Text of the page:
The Financial Crisis of 2008 and Subsequent Market Changes
The Business Case for Insurers to Adopt Operational Risk Management
Insurance: Its Products, Services and Business Operations
Insurers’ Operational Risk Governance and Framework
External Loss Data
Risk and Control Assessments
Reporting and Analysis
The Past, the Present and the Future of Operational Risk Modelling
The Insurance Landscape
Three Lines of Defence
The objective of this chapter is to discuss the origins of the modelling activities in the operational risk arena and analyse where it stands today, and by doing so we will be able to understand where it should be positioned in the future.
the modelling of operational risk has changed since the late 1990s. It started as an “all-hands-on-deck” situation in the late 1990s and early 2000s to solve the problem of estimating regulatory capital for Basel. Finding the right solution was the Holy Grail for all the operational risk modellers, including the author of this chapter. This quest of a robust solution lasted almost 20 years and the conclusion was, as frustrating as this is, that there is no robust approach agreed within the industry.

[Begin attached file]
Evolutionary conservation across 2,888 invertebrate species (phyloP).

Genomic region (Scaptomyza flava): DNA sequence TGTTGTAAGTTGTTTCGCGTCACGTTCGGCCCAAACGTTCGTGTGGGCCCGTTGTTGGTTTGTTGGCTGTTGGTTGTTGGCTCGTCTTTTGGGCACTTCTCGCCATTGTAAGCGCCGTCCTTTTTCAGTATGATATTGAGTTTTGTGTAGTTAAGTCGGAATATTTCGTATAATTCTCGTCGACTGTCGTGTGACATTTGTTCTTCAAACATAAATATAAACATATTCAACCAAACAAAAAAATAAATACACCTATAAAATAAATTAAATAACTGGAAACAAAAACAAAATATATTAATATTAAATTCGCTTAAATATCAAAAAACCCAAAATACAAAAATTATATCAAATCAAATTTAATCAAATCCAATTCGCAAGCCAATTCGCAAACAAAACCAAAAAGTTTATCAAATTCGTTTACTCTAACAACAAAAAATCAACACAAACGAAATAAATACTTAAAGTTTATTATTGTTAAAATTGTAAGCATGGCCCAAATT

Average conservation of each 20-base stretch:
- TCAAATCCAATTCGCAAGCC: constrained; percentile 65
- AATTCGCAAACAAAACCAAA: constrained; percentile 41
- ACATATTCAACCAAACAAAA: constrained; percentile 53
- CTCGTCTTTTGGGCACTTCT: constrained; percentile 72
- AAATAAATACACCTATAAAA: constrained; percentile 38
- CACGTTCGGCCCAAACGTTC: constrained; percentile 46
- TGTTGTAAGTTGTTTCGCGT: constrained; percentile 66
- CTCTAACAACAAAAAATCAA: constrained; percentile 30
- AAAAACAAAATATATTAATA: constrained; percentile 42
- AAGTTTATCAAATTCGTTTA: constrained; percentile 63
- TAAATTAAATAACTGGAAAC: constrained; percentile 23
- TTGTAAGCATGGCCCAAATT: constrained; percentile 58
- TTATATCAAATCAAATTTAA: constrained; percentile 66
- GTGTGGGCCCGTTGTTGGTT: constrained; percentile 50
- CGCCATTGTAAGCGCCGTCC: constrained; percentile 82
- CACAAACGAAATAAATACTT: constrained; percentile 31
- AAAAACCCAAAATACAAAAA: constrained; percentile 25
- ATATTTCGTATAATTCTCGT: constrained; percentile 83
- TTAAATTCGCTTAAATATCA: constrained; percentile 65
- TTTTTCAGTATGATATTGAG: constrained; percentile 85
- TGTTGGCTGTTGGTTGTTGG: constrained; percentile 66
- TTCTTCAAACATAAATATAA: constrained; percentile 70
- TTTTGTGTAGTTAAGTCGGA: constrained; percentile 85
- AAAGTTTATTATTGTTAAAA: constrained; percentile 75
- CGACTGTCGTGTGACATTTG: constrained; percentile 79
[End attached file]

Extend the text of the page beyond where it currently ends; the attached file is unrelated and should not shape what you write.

In 2014, the Basel Committee had the same conclusion leading to the exclusion of operational risk from “Advanced Approaches” status. After that fact, the operational risk quants on call had to redefine their jobs. They had to rediscover themselves and what value they could bring to the firm and to the industry. We will show that there is still a lot to be done and it is true that, once one door shuts, many others will open. The question now is to